Collected translations of Maaya Sakamoto news, essays, interviews, and articles


Monthly Newtype, June 2010 cover
Monthly Newtype, June 2010 issue, p132

The Last Flavor of My 20s

illustrated by Gekidan inu curry.2

On my 30th birthday, I released my best-hits album “everywhere” and put on a concert at the Budōkan. It was a wonderful way to raise the curtain on my 30s.

As I wrote previously in this column, for quite some time I had spent much thought on the issue of what sort of meal I should choose as the last of my 20s. Generally speaking, my options fell into two groups: end with one of the memorable flavors I had encountered during my 20s, or end with an unknown flavor I had never once tried.

However, an “unknown flavor” would not be so easy to find. After all this time actively trying all kinds of foods, I wonder what exciting flavors are left that I have truly never tasted…. Just as I was pondering this, though there was still a little time left before my birthday, I was granted a chance opportunity to encounter such a flavor for the very first time.

It so happened that my concert pamphlet was printed with a conversation between myself and the manga artists from CLAMP, whose wish to treat me to dinner to celebrate the 15th anniversary of my CD debut led to a gracious invitation to a wonderful restaurant. The meal was a resplendent full-course affair in a high-class restaurant atop a skyscraper with a sweeping view of the Tōkyō night scenery. CLAMP kindly prepared a bottle of wine for a toast. The wine that was brought out was a vintage from 1996, the very year of my debut…

It was a Dom Pérignon Rosé.

Informally known as “Pindon”.

Holy crap, this is a first. Definitely a first for me.

Here, at 29, if we’re talking about an exciting flavor I’ve never tried, this would be it! Uwahh, incredible—what a flavor. And just as I have but one sip left the sommelier appears out of nowhere to fill my glass, which never once goes empty. To top it off, everyone in CLAMP can drink with the best of them. Losing myself in the conversation, I matched them glass for glass. When we finished the rosé a bottle of Dom Pérignon White appeared. Wow, are you kidding me? This one’s just as good! As I bathed in the delight of how wonderful it is to grow up, I got carried away and tossed back glass after glass.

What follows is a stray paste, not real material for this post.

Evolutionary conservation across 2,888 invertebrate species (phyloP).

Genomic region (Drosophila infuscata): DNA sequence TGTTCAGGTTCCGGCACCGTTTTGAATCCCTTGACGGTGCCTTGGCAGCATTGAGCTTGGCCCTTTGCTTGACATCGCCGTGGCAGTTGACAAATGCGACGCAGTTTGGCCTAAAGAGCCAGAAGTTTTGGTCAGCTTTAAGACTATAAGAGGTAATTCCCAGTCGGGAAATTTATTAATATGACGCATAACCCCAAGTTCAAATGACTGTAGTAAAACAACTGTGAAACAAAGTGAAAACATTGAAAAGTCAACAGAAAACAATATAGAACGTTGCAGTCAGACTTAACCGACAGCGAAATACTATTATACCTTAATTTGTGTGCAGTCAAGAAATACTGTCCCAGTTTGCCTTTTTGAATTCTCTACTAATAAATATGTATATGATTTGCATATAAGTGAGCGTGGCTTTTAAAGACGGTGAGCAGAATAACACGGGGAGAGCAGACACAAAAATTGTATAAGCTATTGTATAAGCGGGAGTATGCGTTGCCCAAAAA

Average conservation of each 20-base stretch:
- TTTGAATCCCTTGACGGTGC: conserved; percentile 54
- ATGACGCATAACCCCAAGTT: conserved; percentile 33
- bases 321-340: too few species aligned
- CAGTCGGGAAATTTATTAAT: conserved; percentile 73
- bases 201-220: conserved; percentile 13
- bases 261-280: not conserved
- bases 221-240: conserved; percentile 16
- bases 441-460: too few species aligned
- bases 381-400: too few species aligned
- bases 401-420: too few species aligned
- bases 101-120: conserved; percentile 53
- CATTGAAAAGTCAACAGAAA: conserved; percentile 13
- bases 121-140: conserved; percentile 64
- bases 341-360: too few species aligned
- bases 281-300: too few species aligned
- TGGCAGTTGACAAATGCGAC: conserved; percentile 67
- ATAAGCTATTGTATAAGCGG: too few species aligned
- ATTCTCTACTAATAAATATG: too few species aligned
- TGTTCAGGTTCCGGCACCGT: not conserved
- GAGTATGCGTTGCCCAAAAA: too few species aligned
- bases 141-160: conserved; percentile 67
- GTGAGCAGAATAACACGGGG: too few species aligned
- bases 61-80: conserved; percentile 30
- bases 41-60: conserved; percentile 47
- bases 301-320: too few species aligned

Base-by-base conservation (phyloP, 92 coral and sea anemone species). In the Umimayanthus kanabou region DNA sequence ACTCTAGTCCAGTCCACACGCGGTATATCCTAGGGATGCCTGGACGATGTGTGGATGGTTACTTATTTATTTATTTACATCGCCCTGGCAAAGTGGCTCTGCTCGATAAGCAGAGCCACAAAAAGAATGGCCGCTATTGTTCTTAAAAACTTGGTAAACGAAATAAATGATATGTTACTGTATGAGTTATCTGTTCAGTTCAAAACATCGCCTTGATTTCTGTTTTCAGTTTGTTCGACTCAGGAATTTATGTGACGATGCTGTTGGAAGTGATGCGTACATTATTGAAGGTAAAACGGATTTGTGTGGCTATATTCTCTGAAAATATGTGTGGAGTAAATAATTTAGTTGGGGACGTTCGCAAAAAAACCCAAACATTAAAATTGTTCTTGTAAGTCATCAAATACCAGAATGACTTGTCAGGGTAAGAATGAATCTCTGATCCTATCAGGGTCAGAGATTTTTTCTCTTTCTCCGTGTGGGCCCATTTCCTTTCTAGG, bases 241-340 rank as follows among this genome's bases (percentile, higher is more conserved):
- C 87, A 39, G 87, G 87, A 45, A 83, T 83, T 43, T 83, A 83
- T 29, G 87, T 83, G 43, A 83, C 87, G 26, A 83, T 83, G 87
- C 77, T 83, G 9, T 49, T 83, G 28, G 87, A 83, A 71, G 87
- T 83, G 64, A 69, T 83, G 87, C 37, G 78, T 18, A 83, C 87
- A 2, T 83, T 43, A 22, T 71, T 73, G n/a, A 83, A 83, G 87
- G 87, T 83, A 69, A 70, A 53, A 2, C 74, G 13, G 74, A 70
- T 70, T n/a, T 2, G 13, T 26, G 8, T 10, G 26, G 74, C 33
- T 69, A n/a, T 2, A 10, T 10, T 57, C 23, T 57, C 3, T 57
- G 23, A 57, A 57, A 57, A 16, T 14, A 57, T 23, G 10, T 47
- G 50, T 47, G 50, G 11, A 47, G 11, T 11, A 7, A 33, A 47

At the end of the delicious meal we shared a dessert specially ordered by CLAMP, and I had a dreamlike time. “That was an excellent dinner; if you would excuse me…” I said as I stood to go visit the ladies’ room, but the moment I did so the world began to swim.

Not a good sign.

I had been sitting the entire time and so failed to notice, but my legs had completely turned to jelly. In my head I heard the voice of reason saying, “Sakamoto, if you collapse here you’ll embarrass yourself.” I know, I know, I replied to myself, and though I at last managed through sheer force of will to reach the restroom, I had only a one-way ticket. I could not possibly make it back to the table.

In the end the evening came to a surreal conclusion, with me leaning on CLAMP’s arms and encouragement for support as we left the famous high-class restaurant…. Ahh, I messed that one up. How embarrassing. But…having that grown-up first experience was fun!

By the way, if you are wondering what that momentous last meal of my 20s was, I was so busy with the concert preparations that it ended up being a bentō bought in the basement floor of a department store….

I’m excited to see what encounters my 30s will bring with new, undiscovered flavors from across the world. I couldn’t ask for more.

Translation note: “Pindon” is Japanese slang for “Dom Pérignon Rosé” that comes from a contraction of the terms “pink” (referring to the color of a rosé wine) and “Dom Pérignon”. When this essay was translated in August 2010, the typical price of a single bottle of 1996 Dom Pérignon Rosé was $350 (USD).